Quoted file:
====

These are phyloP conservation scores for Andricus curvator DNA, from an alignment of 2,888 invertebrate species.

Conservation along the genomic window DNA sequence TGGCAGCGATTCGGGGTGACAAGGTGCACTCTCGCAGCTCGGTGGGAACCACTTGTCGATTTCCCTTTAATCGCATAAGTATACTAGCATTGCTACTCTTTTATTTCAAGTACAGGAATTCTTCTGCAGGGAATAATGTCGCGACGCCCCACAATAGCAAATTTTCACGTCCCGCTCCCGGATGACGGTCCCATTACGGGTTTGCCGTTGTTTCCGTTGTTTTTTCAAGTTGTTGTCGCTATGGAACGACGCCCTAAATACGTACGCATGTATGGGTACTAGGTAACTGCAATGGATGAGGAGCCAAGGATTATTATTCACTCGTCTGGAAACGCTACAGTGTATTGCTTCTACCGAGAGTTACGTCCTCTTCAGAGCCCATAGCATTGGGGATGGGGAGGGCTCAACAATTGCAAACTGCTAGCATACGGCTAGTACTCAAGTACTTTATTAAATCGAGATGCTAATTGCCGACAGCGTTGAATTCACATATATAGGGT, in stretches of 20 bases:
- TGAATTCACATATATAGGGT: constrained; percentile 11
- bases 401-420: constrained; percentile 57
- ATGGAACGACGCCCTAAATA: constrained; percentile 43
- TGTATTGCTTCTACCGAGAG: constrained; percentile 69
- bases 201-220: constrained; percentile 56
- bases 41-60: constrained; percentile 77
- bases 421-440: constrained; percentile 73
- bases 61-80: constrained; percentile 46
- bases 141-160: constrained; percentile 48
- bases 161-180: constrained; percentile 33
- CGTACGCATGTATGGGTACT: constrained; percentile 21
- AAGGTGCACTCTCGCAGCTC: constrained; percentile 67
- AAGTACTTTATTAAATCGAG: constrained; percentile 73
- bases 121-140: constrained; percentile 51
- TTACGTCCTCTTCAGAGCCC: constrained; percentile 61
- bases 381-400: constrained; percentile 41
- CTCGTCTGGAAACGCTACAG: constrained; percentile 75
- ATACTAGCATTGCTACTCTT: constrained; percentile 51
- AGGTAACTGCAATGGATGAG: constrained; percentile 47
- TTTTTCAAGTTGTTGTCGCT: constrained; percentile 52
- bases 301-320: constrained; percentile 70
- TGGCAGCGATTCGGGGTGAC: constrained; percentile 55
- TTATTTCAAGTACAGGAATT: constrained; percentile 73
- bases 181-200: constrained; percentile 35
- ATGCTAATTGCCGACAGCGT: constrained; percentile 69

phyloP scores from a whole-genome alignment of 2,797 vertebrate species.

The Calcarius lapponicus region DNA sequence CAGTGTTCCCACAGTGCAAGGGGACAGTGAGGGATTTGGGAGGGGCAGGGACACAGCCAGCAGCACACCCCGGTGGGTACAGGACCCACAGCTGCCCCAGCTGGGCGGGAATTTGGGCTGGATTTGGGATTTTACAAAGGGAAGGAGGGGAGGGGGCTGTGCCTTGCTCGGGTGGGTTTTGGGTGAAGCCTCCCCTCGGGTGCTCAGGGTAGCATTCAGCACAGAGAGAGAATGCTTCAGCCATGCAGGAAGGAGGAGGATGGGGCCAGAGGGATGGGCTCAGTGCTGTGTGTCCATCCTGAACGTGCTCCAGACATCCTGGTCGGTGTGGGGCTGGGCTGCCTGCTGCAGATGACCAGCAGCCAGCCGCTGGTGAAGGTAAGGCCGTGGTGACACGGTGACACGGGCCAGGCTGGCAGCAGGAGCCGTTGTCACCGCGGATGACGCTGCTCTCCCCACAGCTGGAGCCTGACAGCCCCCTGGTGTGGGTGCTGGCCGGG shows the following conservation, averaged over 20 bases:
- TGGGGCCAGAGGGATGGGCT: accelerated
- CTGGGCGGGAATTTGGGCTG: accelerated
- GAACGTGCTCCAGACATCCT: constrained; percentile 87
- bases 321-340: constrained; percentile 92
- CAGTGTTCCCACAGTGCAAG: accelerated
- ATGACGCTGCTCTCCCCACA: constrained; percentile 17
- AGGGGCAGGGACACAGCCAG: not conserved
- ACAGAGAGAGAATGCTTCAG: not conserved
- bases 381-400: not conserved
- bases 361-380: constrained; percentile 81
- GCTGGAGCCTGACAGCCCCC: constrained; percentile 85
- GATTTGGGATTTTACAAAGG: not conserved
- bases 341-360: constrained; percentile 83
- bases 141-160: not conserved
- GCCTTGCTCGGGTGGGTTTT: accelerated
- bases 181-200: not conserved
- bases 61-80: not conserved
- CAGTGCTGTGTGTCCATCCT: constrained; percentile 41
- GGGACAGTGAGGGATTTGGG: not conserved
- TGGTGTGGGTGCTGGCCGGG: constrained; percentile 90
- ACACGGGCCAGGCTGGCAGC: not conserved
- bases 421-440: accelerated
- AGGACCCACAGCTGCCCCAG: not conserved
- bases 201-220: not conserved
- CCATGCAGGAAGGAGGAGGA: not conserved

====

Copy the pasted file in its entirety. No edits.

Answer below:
These are phyloP conservation scores for Andricus curvator DNA, from an alignment of 2,888 invertebrate species.

Conservation along the genomic window DNA sequence TGGCAGCGATTCGGGGTGACAAGGTGCACTCTCGCAGCTCGGTGGGAACCACTTGTCGATTTCCCTTTAATCGCATAAGTATACTAGCATTGCTACTCTTTTATTTCAAGTACAGGAATTCTTCTGCAGGGAATAATGTCGCGACGCCCCACAATAGCAAATTTTCACGTCCCGCTCCCGGATGACGGTCCCATTACGGGTTTGCCGTTGTTTCCGTTGTTTTTTCAAGTTGTTGTCGCTATGGAACGACGCCCTAAATACGTACGCATGTATGGGTACTAGGTAACTGCAATGGATGAGGAGCCAAGGATTATTATTCACTCGTCTGGAAACGCTACAGTGTATTGCTTCTACCGAGAGTTACGTCCTCTTCAGAGCCCATAGCATTGGGGATGGGGAGGGCTCAACAATTGCAAACTGCTAGCATACGGCTAGTACTCAAGTACTTTATTAAATCGAGATGCTAATTGCCGACAGCGTTGAATTCACATATATAGGGT, in stretches of 20 bases:
- TGAATTCACATATATAGGGT: constrained; percentile 11
- bases 401-420: constrained; percentile 57
- ATGGAACGACGCCCTAAATA: constrained; percentile 43
- TGTATTGCTTCTACCGAGAG: constrained; percentile 69
- bases 201-220: constrained; percentile 56
- bases 41-60: constrained; percentile 77
- bases 421-440: constrained; percentile 73
- bases 61-80: constrained; percentile 46
- bases 141-160: constrained; percentile 48
- bases 161-180: constrained; percentile 33
- CGTACGCATGTATGGGTACT: constrained; percentile 21
- AAGGTGCACTCTCGCAGCTC: constrained; percentile 67
- AAGTACTTTATTAAATCGAG: constrained; percentile 73
- bases 121-140: constrained; percentile 51
- TTACGTCCTCTTCAGAGCCC: constrained; percentile 61
- bases 381-400: constrained; percentile 41
- CTCGTCTGGAAACGCTACAG: constrained; percentile 75
- ATACTAGCATTGCTACTCTT: constrained; percentile 51
- AGGTAACTGCAATGGATGAG: constrained; percentile 47
- TTTTTCAAGTTGTTGTCGCT: constrained; percentile 52
- bases 301-320: constrained; percentile 70
- TGGCAGCGATTCGGGGTGAC: constrained; percentile 55
- TTATTTCAAGTACAGGAATT: constrained; percentile 73
- bases 181-200: constrained; percentile 35
- ATGCTAATTGCCGACAGCGT: constrained; percentile 69

phyloP scores from a whole-genome alignment of 2,797 vertebrate species.

The Calcarius lapponicus region DNA sequence CAGTGTTCCCACAGTGCAAGGGGACAGTGAGGGATTTGGGAGGGGCAGGGACACAGCCAGCAGCACACCCCGGTGGGTACAGGACCCACAGCTGCCCCAGCTGGGCGGGAATTTGGGCTGGATTTGGGATTTTACAAAGGGAAGGAGGGGAGGGGGCTGTGCCTTGCTCGGGTGGGTTTTGGGTGAAGCCTCCCCTCGGGTGCTCAGGGTAGCATTCAGCACAGAGAGAGAATGCTTCAGCCATGCAGGAAGGAGGAGGATGGGGCCAGAGGGATGGGCTCAGTGCTGTGTGTCCATCCTGAACGTGCTCCAGACATCCTGGTCGGTGTGGGGCTGGGCTGCCTGCTGCAGATGACCAGCAGCCAGCCGCTGGTGAAGGTAAGGCCGTGGTGACACGGTGACACGGGCCAGGCTGGCAGCAGGAGCCGTTGTCACCGCGGATGACGCTGCTCTCCCCACAGCTGGAGCCTGACAGCCCCCTGGTGTGGGTGCTGGCCGGG shows the following conservation, averaged over 20 bases:
- TGGGGCCAGAGGGATGGGCT: accelerated
- CTGGGCGGGAATTTGGGCTG: accelerated
- GAACGTGCTCCAGACATCCT: constrained; percentile 87
- bases 321-340: constrained; percentile 92
- CAGTGTTCCCACAGTGCAAG: accelerated
- ATGACGCTGCTCTCCCCACA: constrained; percentile 17
- AGGGGCAGGGACACAGCCAG: not conserved
- ACAGAGAGAGAATGCTTCAG: not conserved
- bases 381-400: not conserved
- bases 361-380: constrained; percentile 81
- GCTGGAGCCTGACAGCCCCC: constrained; percentile 85
- GATTTGGGATTTTACAAAGG: not conserved
- bases 341-360: constrained; percentile 83
- bases 141-160: not conserved
- GCCTTGCTCGGGTGGGTTTT: accelerated
- bases 181-200: not conserved
- bases 61-80: not conserved
- CAGTGCTGTGTGTCCATCCT: constrained; percentile 41
- GGGACAGTGAGGGATTTGGG: not conserved
- TGGTGTGGGTGCTGGCCGGG: constrained; percentile 90
- ACACGGGCCAGGCTGGCAGC: not conserved
- bases 421-440: accelerated
- AGGACCCACAGCTGCCCCAG: not conserved
- bases 201-220: not conserved
- CCATGCAGGAAGGAGGAGGA: not conserved